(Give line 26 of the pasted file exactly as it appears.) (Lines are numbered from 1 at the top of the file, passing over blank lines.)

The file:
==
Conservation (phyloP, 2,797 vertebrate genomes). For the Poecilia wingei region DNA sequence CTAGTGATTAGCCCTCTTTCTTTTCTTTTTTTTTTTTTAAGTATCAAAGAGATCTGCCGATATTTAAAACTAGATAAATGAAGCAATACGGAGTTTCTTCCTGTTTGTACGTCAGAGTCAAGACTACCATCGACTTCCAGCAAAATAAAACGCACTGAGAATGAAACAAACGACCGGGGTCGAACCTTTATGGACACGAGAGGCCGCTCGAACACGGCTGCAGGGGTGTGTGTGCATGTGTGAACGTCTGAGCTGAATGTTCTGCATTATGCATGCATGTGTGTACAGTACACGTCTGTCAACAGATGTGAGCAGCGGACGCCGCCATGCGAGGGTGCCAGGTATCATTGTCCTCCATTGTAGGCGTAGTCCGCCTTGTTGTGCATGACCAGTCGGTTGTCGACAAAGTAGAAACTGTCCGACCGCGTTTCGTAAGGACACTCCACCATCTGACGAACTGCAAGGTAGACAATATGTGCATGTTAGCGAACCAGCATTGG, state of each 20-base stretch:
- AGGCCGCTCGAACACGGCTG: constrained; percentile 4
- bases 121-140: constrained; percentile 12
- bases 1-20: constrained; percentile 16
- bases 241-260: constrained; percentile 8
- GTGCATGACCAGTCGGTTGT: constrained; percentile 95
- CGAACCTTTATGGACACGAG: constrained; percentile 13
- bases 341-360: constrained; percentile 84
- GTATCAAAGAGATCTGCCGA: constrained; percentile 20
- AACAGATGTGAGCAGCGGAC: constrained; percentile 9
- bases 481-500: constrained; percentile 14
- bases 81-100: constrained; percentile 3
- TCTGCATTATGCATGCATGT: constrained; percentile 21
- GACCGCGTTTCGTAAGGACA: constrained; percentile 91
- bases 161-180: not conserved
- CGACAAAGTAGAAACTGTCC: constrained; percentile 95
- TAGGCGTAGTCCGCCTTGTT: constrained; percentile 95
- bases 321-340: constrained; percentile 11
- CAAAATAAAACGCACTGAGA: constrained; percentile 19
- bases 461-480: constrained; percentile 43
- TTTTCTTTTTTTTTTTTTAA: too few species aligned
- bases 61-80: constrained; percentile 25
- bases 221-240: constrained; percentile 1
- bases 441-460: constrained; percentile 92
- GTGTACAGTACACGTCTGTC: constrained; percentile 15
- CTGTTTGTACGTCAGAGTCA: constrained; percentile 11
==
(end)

- CTGTTTGTACGTCAGAGTCA: constrained; percentile 11